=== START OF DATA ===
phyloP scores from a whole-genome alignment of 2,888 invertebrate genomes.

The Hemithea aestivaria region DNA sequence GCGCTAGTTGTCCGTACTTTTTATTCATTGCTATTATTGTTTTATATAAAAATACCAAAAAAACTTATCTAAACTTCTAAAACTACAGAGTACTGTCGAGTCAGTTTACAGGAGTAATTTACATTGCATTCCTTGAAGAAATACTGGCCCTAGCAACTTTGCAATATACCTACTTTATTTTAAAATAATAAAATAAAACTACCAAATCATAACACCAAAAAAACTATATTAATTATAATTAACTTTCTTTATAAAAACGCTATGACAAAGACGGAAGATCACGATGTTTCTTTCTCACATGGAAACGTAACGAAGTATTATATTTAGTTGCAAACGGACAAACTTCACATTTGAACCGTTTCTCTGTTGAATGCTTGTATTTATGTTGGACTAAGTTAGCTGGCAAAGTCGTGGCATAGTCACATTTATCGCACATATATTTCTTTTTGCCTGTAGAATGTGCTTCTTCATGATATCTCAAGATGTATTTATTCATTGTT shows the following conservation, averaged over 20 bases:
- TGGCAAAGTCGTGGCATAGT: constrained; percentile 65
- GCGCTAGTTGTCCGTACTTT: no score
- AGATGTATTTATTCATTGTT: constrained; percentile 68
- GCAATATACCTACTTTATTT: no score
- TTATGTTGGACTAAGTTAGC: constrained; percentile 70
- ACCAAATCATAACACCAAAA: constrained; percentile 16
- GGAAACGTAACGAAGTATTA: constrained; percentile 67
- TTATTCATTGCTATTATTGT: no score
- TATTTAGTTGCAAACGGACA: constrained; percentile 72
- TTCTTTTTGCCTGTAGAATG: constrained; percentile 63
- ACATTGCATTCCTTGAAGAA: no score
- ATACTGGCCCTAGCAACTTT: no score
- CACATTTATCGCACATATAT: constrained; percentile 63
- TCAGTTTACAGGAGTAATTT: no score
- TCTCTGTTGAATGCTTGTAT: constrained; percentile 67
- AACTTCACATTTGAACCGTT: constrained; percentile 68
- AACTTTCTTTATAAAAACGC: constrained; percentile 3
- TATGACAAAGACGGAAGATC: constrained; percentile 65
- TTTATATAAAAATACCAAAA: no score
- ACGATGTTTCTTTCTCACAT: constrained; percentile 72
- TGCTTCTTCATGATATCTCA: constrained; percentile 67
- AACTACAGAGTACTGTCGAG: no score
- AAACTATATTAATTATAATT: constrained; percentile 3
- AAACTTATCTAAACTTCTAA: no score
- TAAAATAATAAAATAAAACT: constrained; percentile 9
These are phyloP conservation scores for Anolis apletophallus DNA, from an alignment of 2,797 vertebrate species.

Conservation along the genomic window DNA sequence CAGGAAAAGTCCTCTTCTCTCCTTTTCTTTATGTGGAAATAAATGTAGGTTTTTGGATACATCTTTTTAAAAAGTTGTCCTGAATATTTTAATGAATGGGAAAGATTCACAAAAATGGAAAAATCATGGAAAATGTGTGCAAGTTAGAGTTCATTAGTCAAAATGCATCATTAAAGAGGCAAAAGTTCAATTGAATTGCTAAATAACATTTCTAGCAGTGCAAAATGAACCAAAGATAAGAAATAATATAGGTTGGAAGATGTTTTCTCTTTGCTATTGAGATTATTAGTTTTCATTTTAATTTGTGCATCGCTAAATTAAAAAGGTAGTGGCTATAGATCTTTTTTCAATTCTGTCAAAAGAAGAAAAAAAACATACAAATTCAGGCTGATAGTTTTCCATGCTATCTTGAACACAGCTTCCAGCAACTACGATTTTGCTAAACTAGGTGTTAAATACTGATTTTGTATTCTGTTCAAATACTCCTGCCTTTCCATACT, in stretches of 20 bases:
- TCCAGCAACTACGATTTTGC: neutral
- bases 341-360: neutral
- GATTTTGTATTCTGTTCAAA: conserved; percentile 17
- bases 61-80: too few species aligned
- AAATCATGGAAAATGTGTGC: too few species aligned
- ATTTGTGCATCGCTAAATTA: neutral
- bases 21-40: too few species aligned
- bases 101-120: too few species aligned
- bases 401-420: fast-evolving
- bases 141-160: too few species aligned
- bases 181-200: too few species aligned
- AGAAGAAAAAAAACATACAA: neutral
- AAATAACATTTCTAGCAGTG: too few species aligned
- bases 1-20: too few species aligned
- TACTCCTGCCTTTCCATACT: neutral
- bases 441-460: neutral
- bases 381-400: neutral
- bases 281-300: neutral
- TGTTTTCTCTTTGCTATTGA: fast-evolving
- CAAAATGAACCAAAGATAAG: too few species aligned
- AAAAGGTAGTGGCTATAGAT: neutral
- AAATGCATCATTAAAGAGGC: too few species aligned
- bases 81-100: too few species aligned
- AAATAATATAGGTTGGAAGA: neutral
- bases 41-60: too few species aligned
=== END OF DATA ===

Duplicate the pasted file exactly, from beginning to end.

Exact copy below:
phyloP scores from a whole-genome alignment of 2,888 invertebrate genomes.

The Hemithea aestivaria region DNA sequence GCGCTAGTTGTCCGTACTTTTTATTCATTGCTATTATTGTTTTATATAAAAATACCAAAAAAACTTATCTAAACTTCTAAAACTACAGAGTACTGTCGAGTCAGTTTACAGGAGTAATTTACATTGCATTCCTTGAAGAAATACTGGCCCTAGCAACTTTGCAATATACCTACTTTATTTTAAAATAATAAAATAAAACTACCAAATCATAACACCAAAAAAACTATATTAATTATAATTAACTTTCTTTATAAAAACGCTATGACAAAGACGGAAGATCACGATGTTTCTTTCTCACATGGAAACGTAACGAAGTATTATATTTAGTTGCAAACGGACAAACTTCACATTTGAACCGTTTCTCTGTTGAATGCTTGTATTTATGTTGGACTAAGTTAGCTGGCAAAGTCGTGGCATAGTCACATTTATCGCACATATATTTCTTTTTGCCTGTAGAATGTGCTTCTTCATGATATCTCAAGATGTATTTATTCATTGTT shows the following conservation, averaged over 20 bases:
- TGGCAAAGTCGTGGCATAGT: constrained; percentile 65
- GCGCTAGTTGTCCGTACTTT: no score
- AGATGTATTTATTCATTGTT: constrained; percentile 68
- GCAATATACCTACTTTATTT: no score
- TTATGTTGGACTAAGTTAGC: constrained; percentile 70
- ACCAAATCATAACACCAAAA: constrained; percentile 16
- GGAAACGTAACGAAGTATTA: constrained; percentile 67
- TTATTCATTGCTATTATTGT: no score
- TATTTAGTTGCAAACGGACA: constrained; percentile 72
- TTCTTTTTGCCTGTAGAATG: constrained; percentile 63
- ACATTGCATTCCTTGAAGAA: no score
- ATACTGGCCCTAGCAACTTT: no score
- CACATTTATCGCACATATAT: constrained; percentile 63
- TCAGTTTACAGGAGTAATTT: no score
- TCTCTGTTGAATGCTTGTAT: constrained; percentile 67
- AACTTCACATTTGAACCGTT: constrained; percentile 68
- AACTTTCTTTATAAAAACGC: constrained; percentile 3
- TATGACAAAGACGGAAGATC: constrained; percentile 65
- TTTATATAAAAATACCAAAA: no score
- ACGATGTTTCTTTCTCACAT: constrained; percentile 72
- TGCTTCTTCATGATATCTCA: constrained; percentile 67
- AACTACAGAGTACTGTCGAG: no score
- AAACTATATTAATTATAATT: constrained; percentile 3
- AAACTTATCTAAACTTCTAA: no score
- TAAAATAATAAAATAAAACT: constrained; percentile 9
These are phyloP conservation scores for Anolis apletophallus DNA, from an alignment of 2,797 vertebrate species.

Conservation along the genomic window DNA sequence CAGGAAAAGTCCTCTTCTCTCCTTTTCTTTATGTGGAAATAAATGTAGGTTTTTGGATACATCTTTTTAAAAAGTTGTCCTGAATATTTTAATGAATGGGAAAGATTCACAAAAATGGAAAAATCATGGAAAATGTGTGCAAGTTAGAGTTCATTAGTCAAAATGCATCATTAAAGAGGCAAAAGTTCAATTGAATTGCTAAATAACATTTCTAGCAGTGCAAAATGAACCAAAGATAAGAAATAATATAGGTTGGAAGATGTTTTCTCTTTGCTATTGAGATTATTAGTTTTCATTTTAATTTGTGCATCGCTAAATTAAAAAGGTAGTGGCTATAGATCTTTTTTCAATTCTGTCAAAAGAAGAAAAAAAACATACAAATTCAGGCTGATAGTTTTCCATGCTATCTTGAACACAGCTTCCAGCAACTACGATTTTGCTAAACTAGGTGTTAAATACTGATTTTGTATTCTGTTCAAATACTCCTGCCTTTCCATACT, in stretches of 20 bases:
- TCCAGCAACTACGATTTTGC: neutral
- bases 341-360: neutral
- GATTTTGTATTCTGTTCAAA: conserved; percentile 17
- bases 61-80: too few species aligned
- AAATCATGGAAAATGTGTGC: too few species aligned
- ATTTGTGCATCGCTAAATTA: neutral
- bases 21-40: too few species aligned
- bases 101-120: too few species aligned
- bases 401-420: fast-evolving
- bases 141-160: too few species aligned
- bases 181-200: too few species aligned
- AGAAGAAAAAAAACATACAA: neutral
- AAATAACATTTCTAGCAGTG: too few species aligned
- bases 1-20: too few species aligned
- TACTCCTGCCTTTCCATACT: neutral
- bases 441-460: neutral
- bases 381-400: neutral
- bases 281-300: neutral
- TGTTTTCTCTTTGCTATTGA: fast-evolving
- CAAAATGAACCAAAGATAAG: too few species aligned
- AAAAGGTAGTGGCTATAGAT: neutral
- AAATGCATCATTAAAGAGGC: too few species aligned
- bases 81-100: too few species aligned
- AAATAATATAGGTTGGAAGA: neutral
- bases 41-60: too few species aligned